The unit costs per speciality were estimated in relation to nine specialities: orthopaedic, general and specialized surgery, internal medicine, paediatrics, ENT, neonatal care, ophthalmology, OB/GYN and ICU/CCU. These received the largest numbers of patients across providers. Specialities that require similar labour and capital inputs to treat patients with similar maladies were grouped together [19, 21, 26].

The total expenditures were allocated to specialities based on the proportion of inpatient admissions. The unit cost per inpatient day per speciality was obtained using the following formula: cost per inpatient dayI = total expenditure inpatient * [inpatient admissionI / total inpatient admission] ÷ inpatient daysi [19, 21, 26]. Inpatient daysi is the number of inpatient days for a medical speciality. The average unit costs of the three sets of providers were pooled, dividing the total expenditures of the three sets of providers for producing a service, over the total number of services produced across the three sets of providers [22, 24, 25].

The unit costs were estimated in JOD. The exchange rate was USD 1.41 based on the quotation from the Central Bank of Jordan on 24 October 2020. The health expenditures were inflated to 2019; the inflation rate was averaged as 5.1% from 2013 to 2020, as reported by the Hashemite Kingdom of Jordan Department of Statistics 2020.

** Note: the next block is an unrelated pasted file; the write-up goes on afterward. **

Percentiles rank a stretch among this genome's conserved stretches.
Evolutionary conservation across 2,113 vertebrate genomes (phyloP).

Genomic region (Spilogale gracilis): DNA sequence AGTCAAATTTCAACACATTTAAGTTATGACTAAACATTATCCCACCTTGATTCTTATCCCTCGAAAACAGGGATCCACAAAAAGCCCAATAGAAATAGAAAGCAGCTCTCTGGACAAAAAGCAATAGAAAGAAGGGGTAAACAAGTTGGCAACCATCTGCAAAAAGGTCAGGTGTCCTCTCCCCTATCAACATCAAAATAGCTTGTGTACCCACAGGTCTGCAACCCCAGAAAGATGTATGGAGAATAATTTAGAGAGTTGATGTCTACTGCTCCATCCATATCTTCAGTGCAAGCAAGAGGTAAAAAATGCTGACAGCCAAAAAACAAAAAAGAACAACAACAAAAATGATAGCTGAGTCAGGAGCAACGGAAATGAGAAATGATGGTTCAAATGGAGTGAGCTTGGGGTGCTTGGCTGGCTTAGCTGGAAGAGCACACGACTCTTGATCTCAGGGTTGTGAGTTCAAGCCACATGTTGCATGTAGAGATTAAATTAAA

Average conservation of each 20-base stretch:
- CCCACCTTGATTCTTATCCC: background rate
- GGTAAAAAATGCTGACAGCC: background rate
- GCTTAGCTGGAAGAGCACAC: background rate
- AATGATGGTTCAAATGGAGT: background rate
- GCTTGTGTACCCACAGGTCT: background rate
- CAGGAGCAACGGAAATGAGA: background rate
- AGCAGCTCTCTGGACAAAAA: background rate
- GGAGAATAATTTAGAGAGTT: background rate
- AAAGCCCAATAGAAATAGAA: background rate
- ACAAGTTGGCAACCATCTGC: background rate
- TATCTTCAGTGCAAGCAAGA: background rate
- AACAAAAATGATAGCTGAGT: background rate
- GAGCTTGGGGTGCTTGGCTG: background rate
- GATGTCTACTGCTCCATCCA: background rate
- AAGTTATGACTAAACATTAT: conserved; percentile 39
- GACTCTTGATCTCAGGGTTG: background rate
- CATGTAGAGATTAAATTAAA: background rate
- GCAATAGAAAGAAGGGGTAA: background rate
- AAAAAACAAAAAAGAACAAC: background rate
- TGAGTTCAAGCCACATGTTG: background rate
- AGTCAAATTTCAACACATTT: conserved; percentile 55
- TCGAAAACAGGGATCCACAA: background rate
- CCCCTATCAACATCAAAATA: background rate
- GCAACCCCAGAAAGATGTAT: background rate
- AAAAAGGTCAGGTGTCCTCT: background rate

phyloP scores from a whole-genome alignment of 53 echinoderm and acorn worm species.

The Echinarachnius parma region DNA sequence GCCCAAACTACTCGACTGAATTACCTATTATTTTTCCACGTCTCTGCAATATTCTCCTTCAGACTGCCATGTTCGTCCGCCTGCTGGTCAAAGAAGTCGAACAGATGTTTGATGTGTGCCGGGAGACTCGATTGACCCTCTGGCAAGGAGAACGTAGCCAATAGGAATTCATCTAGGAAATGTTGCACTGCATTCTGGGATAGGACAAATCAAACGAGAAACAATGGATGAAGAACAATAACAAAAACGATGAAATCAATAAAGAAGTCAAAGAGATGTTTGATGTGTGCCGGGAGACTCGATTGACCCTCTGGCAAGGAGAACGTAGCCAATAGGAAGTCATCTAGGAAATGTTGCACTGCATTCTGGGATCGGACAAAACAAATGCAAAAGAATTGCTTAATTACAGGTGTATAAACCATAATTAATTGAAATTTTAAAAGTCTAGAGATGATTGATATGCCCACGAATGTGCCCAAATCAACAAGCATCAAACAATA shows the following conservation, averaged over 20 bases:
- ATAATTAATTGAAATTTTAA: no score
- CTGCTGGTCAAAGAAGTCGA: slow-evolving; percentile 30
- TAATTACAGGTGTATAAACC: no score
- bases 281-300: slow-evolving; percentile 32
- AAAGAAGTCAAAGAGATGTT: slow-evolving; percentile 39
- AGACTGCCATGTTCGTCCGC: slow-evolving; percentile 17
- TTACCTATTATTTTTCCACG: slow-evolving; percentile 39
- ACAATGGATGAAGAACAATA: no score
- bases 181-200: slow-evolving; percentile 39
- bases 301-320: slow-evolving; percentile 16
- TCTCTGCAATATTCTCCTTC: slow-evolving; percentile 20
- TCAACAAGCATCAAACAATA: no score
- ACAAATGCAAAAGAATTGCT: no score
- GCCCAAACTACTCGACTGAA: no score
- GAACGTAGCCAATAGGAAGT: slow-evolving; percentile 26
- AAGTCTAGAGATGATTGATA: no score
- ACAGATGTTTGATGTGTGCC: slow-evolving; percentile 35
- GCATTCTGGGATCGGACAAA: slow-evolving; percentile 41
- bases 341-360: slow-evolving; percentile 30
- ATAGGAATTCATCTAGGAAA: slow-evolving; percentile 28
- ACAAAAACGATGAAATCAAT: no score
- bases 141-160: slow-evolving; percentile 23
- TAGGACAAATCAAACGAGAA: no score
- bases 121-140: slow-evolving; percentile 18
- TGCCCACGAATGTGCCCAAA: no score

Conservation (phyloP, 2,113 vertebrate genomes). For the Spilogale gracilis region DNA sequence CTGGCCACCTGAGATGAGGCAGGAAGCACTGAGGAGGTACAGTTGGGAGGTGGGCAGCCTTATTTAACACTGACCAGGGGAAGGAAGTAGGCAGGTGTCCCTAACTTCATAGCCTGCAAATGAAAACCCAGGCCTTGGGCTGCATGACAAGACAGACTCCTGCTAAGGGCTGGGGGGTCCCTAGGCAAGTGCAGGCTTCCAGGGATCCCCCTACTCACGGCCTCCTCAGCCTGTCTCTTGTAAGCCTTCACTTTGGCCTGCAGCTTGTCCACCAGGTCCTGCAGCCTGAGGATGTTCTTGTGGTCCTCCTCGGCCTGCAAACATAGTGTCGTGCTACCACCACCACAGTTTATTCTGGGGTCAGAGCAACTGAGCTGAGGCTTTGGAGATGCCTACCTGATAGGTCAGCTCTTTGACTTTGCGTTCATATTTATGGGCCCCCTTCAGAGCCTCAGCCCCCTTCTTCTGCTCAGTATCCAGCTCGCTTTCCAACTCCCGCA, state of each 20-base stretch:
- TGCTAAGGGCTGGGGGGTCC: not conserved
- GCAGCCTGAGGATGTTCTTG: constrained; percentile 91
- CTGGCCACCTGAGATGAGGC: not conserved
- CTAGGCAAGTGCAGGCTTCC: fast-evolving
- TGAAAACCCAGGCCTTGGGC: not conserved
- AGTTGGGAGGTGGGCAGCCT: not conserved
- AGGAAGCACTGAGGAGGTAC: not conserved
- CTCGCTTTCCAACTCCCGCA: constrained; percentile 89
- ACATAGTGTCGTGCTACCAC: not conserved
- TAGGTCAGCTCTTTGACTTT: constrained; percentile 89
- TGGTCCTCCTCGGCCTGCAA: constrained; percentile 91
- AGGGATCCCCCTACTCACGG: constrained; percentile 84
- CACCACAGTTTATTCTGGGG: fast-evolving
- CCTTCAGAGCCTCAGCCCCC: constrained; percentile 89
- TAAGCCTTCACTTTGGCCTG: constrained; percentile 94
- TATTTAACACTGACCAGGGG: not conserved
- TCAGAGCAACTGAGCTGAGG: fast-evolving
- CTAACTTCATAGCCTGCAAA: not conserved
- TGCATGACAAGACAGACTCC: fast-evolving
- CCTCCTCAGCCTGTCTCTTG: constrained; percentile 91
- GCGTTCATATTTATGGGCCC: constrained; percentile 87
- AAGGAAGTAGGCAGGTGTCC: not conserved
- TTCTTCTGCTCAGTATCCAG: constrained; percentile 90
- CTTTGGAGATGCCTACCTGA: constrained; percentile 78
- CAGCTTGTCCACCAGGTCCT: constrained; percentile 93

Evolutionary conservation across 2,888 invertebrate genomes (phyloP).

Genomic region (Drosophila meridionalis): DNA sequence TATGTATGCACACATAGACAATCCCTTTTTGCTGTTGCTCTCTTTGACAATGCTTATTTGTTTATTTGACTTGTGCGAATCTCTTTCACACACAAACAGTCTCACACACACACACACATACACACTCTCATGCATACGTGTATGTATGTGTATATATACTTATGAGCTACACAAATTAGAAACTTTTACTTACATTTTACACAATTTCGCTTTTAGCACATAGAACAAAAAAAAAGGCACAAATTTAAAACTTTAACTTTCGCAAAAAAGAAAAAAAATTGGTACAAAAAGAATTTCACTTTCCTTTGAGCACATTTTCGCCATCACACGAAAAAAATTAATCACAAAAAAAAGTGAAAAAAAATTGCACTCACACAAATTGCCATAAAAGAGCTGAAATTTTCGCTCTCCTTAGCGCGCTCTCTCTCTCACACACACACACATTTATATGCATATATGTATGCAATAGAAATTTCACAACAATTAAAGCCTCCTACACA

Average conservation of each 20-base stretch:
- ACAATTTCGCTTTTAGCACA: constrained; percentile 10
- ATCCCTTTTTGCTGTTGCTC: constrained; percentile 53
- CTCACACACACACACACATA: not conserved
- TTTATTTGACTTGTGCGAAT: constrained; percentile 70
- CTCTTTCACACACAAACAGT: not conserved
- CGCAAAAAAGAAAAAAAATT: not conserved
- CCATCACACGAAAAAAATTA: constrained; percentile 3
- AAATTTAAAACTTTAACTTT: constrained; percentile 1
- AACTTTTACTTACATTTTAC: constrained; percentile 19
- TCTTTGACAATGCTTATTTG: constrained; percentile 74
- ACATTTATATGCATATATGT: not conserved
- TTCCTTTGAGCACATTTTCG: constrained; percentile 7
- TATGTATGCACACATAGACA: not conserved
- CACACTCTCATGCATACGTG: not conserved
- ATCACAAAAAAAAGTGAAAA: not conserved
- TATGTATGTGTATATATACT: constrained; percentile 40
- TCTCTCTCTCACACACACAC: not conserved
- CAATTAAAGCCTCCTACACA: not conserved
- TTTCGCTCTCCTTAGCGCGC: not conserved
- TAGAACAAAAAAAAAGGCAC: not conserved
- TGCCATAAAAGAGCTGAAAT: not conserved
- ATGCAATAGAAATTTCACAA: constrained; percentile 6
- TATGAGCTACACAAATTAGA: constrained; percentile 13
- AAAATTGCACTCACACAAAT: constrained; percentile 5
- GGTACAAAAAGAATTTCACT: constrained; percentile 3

Unit costs of medical and ancillary staff

The unit costs of staff represented the average salary range per hour. This included the basic salary, benefits, gratuities and social charges. The number of working hours for each profession, subtracting annual, statutory and sick leave days from week days per annum, were estimated at 260 days. The unit cost per hour was estimated by dividing the average salaries by working hours [27]. Information about the staff salary ranked system of each provider was obtained from their chief financial managers and human resource departments. The estimated ranges of unit costs of staff were face validated after discussions with conveniently selected staff (two or three staff members in each position, rank or band) from each provider.

Results